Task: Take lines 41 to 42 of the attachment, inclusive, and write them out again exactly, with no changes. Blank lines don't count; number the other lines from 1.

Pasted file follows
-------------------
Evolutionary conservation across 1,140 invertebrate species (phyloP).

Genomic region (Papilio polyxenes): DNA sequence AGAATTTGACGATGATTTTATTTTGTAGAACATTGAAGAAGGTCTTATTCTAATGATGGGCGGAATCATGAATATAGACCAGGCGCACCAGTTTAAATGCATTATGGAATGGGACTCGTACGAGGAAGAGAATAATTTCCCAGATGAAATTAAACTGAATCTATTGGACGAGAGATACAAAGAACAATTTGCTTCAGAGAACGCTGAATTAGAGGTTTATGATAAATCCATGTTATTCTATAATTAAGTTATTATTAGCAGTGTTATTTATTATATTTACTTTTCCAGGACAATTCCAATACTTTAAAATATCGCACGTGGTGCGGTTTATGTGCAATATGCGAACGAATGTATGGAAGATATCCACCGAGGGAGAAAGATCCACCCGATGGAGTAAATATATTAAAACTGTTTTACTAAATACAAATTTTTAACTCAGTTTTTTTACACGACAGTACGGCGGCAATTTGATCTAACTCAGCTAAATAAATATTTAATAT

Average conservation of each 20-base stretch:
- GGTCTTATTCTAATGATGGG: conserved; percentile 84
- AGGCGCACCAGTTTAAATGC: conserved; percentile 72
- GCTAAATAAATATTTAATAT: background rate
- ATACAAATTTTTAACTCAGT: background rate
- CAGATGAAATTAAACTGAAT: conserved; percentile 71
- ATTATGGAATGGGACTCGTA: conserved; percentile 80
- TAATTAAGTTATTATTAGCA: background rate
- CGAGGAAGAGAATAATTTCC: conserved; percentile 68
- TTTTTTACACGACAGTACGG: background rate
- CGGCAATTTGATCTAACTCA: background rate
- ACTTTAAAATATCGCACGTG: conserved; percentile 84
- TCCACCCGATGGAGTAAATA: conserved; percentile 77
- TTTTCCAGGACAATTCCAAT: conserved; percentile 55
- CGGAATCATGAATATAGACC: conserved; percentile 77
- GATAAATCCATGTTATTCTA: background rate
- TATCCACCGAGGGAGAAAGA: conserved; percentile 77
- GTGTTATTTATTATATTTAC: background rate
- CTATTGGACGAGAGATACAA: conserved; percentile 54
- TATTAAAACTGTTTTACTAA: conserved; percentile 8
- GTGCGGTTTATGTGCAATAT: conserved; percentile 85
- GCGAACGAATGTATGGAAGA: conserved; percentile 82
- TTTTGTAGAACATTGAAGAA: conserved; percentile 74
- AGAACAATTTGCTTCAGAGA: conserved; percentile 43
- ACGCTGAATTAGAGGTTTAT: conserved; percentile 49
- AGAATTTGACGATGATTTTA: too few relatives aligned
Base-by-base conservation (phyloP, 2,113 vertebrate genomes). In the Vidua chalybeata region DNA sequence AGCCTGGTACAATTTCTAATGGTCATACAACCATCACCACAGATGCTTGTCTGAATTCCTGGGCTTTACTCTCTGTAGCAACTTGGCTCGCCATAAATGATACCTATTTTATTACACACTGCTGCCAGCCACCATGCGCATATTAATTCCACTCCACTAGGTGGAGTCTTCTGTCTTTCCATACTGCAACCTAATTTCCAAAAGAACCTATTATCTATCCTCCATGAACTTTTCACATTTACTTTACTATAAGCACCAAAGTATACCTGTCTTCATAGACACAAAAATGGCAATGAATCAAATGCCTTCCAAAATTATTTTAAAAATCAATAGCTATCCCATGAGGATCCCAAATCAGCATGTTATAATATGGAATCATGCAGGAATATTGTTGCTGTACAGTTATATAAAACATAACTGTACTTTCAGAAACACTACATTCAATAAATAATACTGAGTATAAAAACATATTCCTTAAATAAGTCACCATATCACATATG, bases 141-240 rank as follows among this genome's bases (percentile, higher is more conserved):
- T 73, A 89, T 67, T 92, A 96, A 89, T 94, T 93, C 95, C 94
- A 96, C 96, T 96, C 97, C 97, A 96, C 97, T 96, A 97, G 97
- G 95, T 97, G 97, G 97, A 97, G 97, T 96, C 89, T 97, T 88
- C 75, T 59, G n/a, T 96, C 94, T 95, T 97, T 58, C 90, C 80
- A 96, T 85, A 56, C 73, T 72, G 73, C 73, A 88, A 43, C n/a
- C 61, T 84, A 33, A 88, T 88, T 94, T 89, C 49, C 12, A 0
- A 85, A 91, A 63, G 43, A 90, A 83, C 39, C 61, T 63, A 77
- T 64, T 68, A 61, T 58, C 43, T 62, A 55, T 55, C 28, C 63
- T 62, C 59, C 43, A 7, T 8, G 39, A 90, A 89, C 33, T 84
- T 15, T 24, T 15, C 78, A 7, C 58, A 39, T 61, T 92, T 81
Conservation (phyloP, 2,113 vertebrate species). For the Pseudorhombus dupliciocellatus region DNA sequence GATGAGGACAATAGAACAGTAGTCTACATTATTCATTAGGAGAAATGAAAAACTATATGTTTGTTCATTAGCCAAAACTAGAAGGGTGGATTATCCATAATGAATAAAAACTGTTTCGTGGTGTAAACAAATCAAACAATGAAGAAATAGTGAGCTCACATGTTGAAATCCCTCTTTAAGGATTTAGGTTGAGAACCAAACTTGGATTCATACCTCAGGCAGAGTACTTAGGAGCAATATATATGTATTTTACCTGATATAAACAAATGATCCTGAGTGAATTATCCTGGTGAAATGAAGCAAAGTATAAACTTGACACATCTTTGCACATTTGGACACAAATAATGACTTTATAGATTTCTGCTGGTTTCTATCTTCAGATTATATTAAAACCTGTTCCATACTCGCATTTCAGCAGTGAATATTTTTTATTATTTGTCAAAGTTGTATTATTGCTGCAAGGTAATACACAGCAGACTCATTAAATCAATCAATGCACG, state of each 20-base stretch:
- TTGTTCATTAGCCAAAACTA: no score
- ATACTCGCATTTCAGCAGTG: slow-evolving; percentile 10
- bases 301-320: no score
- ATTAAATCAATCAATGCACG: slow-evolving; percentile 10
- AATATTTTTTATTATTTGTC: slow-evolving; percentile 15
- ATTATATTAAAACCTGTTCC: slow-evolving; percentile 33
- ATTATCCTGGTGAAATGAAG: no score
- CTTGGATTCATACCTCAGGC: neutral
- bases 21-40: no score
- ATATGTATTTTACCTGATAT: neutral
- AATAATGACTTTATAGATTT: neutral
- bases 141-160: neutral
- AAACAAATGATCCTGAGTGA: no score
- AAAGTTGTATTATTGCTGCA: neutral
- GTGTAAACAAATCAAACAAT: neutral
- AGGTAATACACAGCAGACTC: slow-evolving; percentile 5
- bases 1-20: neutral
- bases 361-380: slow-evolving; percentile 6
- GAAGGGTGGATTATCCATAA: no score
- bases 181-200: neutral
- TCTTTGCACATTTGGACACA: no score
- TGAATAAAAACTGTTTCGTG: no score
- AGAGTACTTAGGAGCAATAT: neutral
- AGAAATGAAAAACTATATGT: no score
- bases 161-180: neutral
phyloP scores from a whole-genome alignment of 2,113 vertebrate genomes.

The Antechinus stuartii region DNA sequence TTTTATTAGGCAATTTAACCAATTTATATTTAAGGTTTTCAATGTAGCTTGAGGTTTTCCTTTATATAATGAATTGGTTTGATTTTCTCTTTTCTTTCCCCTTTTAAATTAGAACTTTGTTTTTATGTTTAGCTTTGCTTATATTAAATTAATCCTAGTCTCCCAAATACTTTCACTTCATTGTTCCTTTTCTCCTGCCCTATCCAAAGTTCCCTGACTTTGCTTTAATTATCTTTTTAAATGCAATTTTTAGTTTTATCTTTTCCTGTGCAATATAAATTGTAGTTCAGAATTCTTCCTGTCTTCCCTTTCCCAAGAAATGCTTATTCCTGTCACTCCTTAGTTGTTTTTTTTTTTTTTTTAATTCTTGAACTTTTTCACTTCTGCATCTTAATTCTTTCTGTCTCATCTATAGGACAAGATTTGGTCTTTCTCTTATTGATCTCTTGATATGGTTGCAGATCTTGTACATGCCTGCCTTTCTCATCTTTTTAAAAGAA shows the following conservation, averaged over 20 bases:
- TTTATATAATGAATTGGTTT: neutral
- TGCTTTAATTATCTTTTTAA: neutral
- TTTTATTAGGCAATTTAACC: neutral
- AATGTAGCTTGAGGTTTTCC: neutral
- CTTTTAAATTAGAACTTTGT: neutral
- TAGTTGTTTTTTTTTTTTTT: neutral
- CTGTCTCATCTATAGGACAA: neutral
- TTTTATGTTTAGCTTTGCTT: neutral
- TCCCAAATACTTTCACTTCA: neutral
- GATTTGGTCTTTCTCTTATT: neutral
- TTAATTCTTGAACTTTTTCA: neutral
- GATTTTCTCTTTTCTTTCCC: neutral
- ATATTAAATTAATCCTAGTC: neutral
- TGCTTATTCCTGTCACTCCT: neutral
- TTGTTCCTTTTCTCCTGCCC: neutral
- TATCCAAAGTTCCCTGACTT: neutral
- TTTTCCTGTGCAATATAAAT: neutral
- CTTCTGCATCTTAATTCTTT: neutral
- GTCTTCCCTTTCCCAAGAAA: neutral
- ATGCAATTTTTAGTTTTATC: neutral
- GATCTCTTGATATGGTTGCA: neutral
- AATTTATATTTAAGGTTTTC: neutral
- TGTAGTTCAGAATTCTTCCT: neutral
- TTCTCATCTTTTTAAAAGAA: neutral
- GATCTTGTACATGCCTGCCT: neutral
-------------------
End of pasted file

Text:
- TTGTTCATTAGCCAAAACTA: no score
- ATACTCGCATTTCAGCAGTG: slow-evolving; percentile 10